The black bloc tactic has been remarkably successful if measured against these aims, and among protesters, anarchists have gained a lot of respect, especially for our non-sectarian defence of pacifists and others targeted by police.

While most anarchist protesters were not involved in the black blocs at Genoa, preferring to march, as they should, with the tens of thousands of striking workers, the blocs themselves have increasingly become used as a tactic by other para-anarchist groups such as the autonomists, or non-anarchist groups, such as rank-and-file communists.

Genoa showed that the practice of masking up and dressing in black was provocateurs and undercover cops who then tarnished the blocs’ reputation by attacking illegitimate targets (non-state, non-police and non-corporate) and brawling with ordinary marchers.

The enemy strategy is clear:

  1. criminalise the anarchists and other militant revolutionary protesters as “terrorists”,

  2. destroy the ties of goodwill which they have built with the mass anti-globalisation movement in order to prevent the radicalisation of the movement by criminalising the black bloc

  3. stage-managing “non-governmental” social forums parallel to the main capitalist summits so as to bog activists down in useless lobbying and create an impression of consultation

  4. crack down on independent media outfits to ensure corporate media versions of events remain unchallenged, and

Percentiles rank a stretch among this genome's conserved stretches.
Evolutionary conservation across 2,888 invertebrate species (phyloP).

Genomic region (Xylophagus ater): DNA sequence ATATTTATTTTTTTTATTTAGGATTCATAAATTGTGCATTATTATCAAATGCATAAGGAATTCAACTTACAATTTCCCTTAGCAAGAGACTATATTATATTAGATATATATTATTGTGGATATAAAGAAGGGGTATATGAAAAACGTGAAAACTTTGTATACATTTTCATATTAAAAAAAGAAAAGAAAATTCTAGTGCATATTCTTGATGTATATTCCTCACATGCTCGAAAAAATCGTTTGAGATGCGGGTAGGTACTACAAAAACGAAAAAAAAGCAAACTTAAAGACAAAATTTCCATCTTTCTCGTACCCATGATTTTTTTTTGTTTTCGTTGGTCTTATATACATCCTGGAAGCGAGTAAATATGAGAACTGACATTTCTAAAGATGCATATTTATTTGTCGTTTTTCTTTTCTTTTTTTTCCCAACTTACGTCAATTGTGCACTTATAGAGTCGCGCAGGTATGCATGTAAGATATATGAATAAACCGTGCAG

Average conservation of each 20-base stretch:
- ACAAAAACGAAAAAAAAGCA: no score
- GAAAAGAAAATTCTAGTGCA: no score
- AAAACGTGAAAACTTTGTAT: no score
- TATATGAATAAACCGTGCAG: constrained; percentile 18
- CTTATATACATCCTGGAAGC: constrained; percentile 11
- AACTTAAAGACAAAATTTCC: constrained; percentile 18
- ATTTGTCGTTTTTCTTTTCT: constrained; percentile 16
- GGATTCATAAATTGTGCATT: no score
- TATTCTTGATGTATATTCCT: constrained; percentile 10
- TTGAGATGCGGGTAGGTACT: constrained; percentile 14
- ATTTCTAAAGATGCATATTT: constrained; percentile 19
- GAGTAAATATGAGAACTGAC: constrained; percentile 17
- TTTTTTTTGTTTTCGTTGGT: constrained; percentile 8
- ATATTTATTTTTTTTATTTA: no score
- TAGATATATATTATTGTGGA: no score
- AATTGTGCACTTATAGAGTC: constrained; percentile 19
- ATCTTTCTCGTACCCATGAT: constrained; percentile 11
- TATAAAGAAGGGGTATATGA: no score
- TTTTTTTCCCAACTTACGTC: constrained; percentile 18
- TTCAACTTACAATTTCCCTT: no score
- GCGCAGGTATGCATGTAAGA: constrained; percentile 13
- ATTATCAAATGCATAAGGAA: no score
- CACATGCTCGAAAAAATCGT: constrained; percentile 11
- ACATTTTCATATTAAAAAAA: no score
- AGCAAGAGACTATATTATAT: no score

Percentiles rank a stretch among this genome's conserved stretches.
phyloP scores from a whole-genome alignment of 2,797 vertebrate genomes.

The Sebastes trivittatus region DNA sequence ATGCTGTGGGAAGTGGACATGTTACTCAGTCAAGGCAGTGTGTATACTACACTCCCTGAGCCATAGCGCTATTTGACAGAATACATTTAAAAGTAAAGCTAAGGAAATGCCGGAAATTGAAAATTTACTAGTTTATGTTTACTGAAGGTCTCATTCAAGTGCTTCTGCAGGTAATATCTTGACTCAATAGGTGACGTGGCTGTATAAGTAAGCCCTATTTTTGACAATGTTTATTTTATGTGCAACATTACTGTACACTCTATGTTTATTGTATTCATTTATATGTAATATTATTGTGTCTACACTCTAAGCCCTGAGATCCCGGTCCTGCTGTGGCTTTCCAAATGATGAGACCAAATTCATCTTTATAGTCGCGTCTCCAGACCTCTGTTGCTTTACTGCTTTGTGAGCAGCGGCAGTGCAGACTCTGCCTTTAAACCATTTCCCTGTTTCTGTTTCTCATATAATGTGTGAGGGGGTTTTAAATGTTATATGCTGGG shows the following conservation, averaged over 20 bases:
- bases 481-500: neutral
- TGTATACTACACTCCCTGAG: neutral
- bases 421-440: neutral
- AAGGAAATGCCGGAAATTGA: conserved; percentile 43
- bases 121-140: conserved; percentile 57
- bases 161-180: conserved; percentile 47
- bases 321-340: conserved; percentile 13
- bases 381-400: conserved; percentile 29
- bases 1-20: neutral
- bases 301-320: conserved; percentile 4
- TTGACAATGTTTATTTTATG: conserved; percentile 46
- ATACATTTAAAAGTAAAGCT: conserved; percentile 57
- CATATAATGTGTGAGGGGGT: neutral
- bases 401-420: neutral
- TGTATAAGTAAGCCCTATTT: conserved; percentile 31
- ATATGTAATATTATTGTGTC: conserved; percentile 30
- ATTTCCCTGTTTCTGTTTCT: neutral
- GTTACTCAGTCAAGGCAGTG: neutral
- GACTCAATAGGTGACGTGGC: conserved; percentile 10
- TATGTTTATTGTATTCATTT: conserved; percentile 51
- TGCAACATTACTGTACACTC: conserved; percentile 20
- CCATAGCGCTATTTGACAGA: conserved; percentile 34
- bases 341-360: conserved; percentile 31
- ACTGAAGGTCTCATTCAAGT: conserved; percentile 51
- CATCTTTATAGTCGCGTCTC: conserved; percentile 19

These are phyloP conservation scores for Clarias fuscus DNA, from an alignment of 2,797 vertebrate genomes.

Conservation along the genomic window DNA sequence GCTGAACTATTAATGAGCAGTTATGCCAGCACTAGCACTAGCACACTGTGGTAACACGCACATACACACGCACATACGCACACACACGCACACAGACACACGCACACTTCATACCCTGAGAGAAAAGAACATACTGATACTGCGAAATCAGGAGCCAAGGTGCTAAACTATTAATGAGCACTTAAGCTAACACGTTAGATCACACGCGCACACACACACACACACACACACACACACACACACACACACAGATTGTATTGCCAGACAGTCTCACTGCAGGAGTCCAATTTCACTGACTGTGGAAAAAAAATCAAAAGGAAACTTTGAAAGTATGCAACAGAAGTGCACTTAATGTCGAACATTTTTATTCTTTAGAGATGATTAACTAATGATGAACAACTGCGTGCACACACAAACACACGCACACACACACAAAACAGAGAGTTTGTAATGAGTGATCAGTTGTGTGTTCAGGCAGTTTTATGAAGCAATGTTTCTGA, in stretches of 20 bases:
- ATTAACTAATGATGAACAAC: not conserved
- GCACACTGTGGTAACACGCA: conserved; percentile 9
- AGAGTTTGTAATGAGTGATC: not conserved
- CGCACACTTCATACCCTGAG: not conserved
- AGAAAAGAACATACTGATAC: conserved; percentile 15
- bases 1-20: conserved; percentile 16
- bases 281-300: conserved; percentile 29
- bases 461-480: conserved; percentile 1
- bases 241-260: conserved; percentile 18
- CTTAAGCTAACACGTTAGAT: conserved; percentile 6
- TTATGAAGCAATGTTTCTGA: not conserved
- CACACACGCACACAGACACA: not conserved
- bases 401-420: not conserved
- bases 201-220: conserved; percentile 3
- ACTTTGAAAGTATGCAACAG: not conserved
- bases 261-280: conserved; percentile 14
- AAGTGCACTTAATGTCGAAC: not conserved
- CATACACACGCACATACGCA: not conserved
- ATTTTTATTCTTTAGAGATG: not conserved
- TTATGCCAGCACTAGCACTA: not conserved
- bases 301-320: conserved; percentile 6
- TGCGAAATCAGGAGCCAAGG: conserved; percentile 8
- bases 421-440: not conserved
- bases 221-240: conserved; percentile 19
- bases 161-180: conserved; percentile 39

5. use the cover of the September 11 terrorist attacks on the United States to introduce sweeping new police and intelligence powers to be used against all radical activists, whether anarchist or not.

The photographs of Mussolini shown to tortured activists in Genoa police detention show that the iron fist of fascism lies just beneath the velvet glove of the Western bourgeois “democracies”. In the last century, the elites plunged the world into a 70-year nightmare of fascism, bolshevism and genocidal war – all to prevent a true global workers’ revolution that between 1916 and 1923 nearly cost them all their stolen assets. This time we know what they are capable of and we must be on a war footing.

So, do we carry on protesting, agitating, educating, organising? Should we still participate in these mass protests? Hell yes! Anarchist ideas have taken centre stage in the new anti-capitalist movement and there is no way we should surrender that hard-won ground.

But this is a class war and we need to be flexible in our tactics and change swiftly where needed in order to keep the enemy off balance. For now, it is time to drop the black bloc tactic, go unmasked in daylight, and blend in with the workers. Since they are prepared for the black bloc, we need new approaches that will catch them off-guard.

In any case, in Southern Africa, despite our visible presence at marches against privatisation, war and racism, there are simply too few anarchist militants on the ground to constitute a tactically significant black bloc at protests.

This stands in good contrast to the strength of our ideas, which are winning an increasing audience among workers and the poor.

We must still wage a public information war against the elites through the revolutionary independent media; we must also build our own counter-intelligence networks and weed out infiltrators.

Far more importantly, we must build closer personal ties within the communities, unions and groups that we fight alongside so that trust is established, we build an indivisible web of support and we watch each other’s backs. Black blocs are not the best way to do this for now.

That is class solidarity and that – rather than gasmasks and molotovs – is, after all, what anarchism is all about.